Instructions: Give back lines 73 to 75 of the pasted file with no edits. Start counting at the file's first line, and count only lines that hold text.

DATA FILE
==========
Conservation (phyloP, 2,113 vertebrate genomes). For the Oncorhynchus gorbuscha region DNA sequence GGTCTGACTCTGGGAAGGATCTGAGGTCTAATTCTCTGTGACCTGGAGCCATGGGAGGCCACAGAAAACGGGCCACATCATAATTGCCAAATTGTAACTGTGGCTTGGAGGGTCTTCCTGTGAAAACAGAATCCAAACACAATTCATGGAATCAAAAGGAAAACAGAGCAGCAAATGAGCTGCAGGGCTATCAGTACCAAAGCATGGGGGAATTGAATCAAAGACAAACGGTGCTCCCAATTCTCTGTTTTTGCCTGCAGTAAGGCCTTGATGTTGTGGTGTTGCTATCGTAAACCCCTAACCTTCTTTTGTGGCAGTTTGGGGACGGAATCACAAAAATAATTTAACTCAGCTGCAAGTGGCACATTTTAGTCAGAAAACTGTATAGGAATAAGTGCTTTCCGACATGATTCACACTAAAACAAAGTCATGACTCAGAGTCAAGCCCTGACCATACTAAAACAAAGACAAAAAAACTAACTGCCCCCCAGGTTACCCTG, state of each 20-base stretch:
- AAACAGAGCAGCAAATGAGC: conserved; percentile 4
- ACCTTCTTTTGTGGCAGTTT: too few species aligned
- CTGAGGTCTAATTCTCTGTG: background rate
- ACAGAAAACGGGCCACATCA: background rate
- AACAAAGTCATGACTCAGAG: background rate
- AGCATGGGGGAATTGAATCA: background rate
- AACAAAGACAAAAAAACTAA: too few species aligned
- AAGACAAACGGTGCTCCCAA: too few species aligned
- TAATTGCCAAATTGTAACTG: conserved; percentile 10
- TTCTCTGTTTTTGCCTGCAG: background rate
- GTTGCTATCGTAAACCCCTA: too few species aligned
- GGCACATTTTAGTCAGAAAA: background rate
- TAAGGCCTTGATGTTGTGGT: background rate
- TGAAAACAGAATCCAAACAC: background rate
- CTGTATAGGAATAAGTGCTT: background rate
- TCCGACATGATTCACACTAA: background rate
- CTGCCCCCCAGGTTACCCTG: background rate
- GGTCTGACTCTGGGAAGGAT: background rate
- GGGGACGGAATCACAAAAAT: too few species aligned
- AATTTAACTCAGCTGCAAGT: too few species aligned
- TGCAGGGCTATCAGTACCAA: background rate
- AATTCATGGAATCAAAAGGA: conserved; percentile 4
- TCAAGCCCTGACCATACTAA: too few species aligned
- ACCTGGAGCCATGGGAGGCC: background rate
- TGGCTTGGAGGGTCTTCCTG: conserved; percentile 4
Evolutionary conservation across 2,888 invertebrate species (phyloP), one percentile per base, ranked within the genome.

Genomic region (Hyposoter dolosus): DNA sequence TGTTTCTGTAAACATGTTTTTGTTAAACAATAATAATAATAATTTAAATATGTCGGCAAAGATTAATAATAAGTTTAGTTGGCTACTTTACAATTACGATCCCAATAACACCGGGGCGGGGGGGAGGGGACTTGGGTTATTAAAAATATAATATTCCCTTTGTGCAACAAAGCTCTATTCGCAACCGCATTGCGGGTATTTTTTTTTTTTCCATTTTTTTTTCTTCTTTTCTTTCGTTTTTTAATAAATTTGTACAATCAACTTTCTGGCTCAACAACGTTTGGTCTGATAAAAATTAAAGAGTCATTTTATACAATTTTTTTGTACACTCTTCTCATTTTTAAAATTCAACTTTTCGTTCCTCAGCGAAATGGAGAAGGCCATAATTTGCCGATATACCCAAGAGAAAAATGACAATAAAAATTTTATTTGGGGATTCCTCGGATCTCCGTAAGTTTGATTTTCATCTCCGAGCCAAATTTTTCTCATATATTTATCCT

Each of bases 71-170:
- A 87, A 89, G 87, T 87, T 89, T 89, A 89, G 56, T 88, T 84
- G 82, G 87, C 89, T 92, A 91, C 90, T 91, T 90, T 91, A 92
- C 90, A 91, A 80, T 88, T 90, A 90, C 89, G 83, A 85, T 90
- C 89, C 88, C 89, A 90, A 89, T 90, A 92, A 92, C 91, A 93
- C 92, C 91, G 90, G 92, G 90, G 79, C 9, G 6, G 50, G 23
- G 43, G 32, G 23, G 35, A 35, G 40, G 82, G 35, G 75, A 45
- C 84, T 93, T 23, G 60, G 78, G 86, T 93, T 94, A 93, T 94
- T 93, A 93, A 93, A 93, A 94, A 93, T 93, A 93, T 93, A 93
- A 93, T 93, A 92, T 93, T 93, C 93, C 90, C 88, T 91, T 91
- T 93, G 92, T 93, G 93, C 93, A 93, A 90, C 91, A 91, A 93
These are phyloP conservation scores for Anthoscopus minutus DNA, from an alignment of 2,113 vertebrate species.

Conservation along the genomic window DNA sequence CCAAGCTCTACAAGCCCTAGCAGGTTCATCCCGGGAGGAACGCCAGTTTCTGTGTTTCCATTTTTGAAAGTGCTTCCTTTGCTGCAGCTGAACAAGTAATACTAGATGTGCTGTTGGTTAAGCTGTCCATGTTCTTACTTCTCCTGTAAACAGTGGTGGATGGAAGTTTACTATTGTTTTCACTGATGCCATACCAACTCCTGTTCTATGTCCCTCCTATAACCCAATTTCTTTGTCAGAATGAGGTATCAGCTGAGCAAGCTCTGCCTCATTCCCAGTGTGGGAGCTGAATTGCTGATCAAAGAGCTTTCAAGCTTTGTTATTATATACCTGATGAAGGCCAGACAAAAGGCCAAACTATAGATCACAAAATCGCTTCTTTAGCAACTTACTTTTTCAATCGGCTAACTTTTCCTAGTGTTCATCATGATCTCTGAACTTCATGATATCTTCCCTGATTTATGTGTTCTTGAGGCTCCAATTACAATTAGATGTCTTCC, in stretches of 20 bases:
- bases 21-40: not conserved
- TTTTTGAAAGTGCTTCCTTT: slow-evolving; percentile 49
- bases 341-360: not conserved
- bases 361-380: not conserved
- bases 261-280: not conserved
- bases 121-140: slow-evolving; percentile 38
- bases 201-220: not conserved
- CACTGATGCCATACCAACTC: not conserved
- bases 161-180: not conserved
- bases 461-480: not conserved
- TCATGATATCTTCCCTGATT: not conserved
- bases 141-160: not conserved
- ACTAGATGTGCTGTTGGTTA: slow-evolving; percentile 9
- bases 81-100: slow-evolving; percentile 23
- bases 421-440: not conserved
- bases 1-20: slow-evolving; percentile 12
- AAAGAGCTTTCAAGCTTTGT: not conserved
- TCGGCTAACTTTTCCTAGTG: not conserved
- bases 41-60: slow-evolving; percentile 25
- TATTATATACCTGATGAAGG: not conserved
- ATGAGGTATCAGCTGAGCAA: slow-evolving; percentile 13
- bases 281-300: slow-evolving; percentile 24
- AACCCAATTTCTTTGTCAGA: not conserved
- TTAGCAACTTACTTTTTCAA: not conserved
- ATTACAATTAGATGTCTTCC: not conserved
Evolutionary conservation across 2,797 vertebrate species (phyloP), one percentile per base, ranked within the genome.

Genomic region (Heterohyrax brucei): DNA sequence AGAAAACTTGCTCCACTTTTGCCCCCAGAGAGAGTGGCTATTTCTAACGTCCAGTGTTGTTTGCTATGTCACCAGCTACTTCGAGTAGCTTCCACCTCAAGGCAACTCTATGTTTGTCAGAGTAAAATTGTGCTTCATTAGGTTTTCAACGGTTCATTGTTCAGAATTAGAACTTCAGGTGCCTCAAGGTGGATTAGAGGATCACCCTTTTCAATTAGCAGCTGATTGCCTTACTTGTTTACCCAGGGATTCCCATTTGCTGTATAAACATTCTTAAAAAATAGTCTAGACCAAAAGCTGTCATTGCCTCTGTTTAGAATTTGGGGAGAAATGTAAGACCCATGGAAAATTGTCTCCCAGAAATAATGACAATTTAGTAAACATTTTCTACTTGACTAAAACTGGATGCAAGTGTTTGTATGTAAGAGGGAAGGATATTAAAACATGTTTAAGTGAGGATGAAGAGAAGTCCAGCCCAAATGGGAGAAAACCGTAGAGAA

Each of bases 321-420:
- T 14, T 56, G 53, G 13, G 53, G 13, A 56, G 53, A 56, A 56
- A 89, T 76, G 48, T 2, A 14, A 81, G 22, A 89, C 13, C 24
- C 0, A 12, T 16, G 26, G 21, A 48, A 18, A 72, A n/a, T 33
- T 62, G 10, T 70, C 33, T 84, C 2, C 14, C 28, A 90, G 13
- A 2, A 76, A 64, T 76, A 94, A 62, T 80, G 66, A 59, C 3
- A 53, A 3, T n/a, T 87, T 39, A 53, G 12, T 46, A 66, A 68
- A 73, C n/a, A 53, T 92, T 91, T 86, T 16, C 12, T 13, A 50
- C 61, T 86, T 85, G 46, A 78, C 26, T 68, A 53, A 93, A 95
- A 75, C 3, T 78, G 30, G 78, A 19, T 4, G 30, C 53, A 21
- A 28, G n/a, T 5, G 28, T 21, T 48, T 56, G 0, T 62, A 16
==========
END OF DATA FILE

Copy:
- T 62, G 10, T 70, C 33, T 84, C 2, C 14, C 28, A 90, G 13
- A 2, A 76, A 64, T 76, A 94, A 62, T 80, G 66, A 59, C 3
- A 53, A 3, T n/a, T 87, T 39, A 53, G 12, T 46, A 66, A 68